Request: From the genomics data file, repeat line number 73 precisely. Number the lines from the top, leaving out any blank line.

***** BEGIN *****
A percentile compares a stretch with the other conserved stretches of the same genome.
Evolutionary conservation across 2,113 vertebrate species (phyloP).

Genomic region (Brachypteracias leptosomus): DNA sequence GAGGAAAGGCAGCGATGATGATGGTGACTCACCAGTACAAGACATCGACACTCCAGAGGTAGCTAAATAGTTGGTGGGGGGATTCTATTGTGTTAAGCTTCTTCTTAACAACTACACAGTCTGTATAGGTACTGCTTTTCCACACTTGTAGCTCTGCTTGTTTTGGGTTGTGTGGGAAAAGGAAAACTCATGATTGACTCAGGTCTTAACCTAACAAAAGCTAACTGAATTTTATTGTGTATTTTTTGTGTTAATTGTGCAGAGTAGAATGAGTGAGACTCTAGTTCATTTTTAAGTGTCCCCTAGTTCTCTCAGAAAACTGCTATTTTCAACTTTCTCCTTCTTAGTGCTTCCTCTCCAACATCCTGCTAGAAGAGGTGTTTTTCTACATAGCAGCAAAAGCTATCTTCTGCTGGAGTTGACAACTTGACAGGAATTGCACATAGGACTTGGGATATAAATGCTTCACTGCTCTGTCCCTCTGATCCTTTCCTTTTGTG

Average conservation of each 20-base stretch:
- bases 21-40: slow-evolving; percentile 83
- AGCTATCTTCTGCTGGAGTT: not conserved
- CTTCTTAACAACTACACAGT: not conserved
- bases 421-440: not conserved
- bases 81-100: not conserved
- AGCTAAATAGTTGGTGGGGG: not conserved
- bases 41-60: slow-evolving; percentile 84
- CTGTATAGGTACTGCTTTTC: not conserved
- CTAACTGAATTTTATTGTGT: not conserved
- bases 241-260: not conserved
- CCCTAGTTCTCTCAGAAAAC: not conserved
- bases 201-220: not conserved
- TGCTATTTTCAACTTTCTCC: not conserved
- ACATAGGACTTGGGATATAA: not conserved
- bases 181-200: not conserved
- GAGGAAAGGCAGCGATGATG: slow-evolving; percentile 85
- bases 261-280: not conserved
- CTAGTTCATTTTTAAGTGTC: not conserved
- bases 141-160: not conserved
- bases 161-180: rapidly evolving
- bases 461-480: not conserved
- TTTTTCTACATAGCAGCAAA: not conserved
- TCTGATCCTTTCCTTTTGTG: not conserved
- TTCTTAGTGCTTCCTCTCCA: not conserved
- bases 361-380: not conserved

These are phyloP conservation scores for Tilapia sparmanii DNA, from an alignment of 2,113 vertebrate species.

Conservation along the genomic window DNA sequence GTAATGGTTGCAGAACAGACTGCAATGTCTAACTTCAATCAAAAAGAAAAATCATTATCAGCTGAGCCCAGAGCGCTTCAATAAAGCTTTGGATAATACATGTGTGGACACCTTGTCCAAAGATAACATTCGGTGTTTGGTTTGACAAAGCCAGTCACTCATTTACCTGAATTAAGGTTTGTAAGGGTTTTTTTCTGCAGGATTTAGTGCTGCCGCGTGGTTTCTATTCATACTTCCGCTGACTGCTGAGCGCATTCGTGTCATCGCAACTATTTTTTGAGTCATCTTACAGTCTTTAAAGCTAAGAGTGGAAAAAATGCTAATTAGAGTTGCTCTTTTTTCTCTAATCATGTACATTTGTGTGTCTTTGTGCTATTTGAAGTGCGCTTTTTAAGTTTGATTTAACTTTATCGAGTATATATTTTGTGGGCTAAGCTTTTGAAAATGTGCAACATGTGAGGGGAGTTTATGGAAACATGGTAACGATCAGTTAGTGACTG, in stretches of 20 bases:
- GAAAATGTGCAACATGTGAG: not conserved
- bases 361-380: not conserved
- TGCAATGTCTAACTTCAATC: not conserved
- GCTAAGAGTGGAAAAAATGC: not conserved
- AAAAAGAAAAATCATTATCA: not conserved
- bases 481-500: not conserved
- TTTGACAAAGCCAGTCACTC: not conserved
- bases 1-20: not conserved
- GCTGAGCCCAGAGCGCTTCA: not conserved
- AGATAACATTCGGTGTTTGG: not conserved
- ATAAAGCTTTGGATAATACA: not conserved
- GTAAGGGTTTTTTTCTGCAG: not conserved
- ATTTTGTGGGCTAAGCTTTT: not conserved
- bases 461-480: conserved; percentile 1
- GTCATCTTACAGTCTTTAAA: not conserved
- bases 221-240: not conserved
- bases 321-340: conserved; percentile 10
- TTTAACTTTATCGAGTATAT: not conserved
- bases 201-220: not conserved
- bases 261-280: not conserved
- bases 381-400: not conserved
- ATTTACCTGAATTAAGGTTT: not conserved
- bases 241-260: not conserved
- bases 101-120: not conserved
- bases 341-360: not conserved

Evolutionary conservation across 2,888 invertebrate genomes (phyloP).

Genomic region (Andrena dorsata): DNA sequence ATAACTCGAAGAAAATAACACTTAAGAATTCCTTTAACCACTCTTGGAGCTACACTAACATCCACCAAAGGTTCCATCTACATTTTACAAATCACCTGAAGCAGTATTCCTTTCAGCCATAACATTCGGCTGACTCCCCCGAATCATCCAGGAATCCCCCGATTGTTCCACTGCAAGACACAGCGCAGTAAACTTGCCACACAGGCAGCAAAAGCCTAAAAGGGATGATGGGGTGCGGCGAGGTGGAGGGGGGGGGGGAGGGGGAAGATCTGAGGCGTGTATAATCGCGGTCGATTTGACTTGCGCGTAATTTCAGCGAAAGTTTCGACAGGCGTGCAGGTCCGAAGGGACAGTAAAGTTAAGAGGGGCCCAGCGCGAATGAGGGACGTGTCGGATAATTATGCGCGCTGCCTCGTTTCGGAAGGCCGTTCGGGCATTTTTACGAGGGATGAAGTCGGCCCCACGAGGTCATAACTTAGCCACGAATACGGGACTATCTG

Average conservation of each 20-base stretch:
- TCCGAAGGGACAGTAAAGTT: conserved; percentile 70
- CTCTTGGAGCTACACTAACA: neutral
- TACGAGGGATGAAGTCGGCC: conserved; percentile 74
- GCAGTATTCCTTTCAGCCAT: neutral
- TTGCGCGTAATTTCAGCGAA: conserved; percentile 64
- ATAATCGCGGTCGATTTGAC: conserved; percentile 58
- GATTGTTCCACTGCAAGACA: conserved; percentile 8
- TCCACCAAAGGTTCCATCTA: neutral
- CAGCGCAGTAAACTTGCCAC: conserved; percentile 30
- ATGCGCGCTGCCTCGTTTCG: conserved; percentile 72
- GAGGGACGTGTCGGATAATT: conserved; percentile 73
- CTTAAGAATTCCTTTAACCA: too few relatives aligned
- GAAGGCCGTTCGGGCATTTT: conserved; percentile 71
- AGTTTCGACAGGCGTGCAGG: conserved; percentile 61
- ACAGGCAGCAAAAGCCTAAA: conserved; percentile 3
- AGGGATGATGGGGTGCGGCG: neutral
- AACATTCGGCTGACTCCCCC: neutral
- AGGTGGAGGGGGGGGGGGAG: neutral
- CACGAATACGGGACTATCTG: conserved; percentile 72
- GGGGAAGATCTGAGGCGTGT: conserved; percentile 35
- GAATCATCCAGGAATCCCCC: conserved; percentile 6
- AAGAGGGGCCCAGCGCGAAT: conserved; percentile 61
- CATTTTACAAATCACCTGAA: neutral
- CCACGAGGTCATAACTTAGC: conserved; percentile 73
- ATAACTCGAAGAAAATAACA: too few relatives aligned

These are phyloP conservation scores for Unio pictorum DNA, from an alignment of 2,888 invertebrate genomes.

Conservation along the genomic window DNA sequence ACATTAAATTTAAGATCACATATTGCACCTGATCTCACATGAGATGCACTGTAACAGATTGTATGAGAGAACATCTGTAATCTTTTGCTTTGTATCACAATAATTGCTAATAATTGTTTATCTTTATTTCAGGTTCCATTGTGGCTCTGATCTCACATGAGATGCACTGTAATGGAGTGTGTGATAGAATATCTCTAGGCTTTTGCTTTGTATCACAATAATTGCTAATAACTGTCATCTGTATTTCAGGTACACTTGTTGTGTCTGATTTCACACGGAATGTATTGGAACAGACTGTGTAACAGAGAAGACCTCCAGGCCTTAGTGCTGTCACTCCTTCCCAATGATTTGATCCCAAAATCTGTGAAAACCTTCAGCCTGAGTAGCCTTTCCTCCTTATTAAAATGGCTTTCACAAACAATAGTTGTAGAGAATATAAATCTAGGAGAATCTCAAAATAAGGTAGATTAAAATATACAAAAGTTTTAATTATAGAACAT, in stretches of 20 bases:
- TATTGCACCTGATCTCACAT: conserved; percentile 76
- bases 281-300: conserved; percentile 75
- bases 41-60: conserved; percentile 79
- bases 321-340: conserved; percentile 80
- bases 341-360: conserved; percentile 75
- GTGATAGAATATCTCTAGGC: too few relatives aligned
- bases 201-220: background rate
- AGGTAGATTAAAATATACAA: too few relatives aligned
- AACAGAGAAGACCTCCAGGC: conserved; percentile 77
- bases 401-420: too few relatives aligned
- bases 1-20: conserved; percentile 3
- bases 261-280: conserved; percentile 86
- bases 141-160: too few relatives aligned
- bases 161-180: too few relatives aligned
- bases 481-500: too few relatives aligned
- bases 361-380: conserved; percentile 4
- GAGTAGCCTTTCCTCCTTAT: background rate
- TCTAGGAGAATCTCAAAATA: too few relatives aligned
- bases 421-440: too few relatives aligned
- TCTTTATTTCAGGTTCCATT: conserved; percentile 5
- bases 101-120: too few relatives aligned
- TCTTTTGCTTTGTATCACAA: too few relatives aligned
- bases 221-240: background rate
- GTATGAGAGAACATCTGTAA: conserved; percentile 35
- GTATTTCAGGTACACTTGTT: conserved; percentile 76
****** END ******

- AGTTTCGACAGGCGTGCAGG: conserved; percentile 61